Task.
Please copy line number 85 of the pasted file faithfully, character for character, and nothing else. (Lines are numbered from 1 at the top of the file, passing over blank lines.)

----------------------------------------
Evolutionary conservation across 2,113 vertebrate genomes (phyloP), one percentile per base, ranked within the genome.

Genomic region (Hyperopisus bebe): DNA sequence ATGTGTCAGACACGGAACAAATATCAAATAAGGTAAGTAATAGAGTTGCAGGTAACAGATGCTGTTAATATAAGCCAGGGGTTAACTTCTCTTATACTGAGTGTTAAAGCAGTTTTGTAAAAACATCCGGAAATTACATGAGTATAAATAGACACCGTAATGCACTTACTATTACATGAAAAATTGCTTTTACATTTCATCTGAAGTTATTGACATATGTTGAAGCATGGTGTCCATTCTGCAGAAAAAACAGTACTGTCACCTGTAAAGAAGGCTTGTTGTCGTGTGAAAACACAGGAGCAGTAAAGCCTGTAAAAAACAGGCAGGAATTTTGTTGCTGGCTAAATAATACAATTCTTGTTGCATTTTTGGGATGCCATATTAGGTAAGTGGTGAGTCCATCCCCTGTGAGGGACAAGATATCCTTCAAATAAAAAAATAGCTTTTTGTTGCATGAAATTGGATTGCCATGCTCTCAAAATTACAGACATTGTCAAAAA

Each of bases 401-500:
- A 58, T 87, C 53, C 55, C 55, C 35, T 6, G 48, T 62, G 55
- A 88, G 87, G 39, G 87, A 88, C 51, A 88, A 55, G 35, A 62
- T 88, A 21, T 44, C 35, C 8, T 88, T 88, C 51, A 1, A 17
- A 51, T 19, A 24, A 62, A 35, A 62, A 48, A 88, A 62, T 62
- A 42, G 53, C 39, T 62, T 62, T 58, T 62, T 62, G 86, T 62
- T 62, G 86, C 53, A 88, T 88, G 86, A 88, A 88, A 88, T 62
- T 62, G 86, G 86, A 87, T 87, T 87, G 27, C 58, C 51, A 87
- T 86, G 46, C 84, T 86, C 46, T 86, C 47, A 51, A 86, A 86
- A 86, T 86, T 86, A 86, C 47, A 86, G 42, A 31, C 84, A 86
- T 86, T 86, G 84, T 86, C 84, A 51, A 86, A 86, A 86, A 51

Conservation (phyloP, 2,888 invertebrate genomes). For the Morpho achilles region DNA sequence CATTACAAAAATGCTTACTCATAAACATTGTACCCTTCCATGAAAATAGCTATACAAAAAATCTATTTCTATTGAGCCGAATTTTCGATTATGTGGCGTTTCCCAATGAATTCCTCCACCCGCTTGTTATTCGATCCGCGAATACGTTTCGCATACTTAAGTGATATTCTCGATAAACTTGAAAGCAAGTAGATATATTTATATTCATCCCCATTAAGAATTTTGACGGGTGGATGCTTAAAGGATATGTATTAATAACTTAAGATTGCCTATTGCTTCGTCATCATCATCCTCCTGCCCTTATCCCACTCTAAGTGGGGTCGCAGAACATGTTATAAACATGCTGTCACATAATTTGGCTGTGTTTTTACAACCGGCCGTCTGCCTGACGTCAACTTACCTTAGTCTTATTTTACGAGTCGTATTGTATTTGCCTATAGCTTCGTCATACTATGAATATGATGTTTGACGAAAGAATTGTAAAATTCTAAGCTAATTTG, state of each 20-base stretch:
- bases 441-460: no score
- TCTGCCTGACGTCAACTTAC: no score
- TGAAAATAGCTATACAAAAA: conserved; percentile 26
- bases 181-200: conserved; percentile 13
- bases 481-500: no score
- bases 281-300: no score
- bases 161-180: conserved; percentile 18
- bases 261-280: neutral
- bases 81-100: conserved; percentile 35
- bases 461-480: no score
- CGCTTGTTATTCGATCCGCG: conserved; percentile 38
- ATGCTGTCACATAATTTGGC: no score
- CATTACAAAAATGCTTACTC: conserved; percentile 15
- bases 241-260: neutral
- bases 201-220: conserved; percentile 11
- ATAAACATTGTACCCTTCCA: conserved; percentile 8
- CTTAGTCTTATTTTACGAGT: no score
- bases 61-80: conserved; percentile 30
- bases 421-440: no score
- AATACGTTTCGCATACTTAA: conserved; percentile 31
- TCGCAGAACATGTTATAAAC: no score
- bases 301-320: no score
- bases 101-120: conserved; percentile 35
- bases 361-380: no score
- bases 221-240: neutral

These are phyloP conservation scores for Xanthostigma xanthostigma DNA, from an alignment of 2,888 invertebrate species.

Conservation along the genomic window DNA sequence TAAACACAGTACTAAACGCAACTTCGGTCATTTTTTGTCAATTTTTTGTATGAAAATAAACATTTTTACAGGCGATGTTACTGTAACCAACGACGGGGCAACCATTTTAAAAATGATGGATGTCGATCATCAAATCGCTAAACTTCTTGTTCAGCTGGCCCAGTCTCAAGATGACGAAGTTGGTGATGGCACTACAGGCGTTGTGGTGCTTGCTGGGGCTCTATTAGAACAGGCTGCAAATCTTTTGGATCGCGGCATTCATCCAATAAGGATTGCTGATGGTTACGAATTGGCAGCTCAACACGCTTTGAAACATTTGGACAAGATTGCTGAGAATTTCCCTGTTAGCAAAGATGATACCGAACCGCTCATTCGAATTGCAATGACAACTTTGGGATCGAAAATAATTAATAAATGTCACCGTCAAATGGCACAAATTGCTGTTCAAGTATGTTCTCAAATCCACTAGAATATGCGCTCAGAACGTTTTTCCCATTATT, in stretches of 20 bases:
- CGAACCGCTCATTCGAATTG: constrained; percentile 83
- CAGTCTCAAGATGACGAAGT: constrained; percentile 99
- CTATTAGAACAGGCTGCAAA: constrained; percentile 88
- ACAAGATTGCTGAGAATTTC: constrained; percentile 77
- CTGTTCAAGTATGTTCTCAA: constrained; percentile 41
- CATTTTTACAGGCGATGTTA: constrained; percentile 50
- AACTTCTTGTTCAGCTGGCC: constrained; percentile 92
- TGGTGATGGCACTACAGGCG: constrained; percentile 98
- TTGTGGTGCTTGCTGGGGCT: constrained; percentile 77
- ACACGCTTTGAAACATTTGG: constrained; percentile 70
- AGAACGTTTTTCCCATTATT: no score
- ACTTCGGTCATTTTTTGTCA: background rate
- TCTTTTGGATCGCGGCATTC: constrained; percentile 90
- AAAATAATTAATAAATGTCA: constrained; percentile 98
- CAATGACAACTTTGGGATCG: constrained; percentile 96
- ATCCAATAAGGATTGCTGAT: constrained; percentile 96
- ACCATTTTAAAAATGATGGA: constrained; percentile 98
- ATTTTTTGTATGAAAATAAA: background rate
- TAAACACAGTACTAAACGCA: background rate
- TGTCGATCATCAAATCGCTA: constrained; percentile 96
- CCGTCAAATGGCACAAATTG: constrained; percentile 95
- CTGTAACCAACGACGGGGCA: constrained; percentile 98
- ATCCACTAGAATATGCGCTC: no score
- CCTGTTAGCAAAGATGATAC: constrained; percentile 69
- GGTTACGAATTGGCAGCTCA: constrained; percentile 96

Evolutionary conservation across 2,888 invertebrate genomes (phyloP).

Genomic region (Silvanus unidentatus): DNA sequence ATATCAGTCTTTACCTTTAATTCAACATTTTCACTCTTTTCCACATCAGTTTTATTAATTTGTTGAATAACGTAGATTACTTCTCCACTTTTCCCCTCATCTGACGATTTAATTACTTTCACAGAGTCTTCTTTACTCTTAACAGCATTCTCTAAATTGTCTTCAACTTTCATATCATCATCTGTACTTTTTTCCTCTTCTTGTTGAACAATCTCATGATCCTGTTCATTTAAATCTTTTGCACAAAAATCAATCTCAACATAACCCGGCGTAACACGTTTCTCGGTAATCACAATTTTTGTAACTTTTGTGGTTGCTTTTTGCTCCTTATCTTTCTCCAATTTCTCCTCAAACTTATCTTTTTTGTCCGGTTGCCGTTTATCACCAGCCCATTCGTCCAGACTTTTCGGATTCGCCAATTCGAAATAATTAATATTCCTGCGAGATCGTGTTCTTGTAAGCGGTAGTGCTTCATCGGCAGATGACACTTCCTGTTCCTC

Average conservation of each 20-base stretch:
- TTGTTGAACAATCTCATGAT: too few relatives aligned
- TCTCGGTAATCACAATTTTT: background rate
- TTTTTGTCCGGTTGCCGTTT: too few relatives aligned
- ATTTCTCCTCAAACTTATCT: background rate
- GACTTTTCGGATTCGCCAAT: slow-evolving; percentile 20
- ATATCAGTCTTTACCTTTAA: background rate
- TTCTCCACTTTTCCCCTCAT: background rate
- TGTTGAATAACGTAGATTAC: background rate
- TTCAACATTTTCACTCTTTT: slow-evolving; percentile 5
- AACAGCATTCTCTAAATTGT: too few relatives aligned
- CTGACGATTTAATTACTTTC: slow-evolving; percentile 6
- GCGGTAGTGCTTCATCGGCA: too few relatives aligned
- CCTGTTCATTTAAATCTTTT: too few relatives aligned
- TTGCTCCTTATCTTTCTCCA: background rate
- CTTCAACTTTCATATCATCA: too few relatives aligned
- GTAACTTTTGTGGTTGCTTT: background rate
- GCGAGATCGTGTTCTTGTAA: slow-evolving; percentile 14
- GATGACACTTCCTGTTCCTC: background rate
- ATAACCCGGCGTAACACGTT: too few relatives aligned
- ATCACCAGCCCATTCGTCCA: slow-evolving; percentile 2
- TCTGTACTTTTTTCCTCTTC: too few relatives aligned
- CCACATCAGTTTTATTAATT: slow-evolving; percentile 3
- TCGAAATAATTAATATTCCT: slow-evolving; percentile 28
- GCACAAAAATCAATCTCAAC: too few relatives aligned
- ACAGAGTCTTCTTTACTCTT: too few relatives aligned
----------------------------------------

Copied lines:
- GTAACTTTTGTGGTTGCTTT: background rate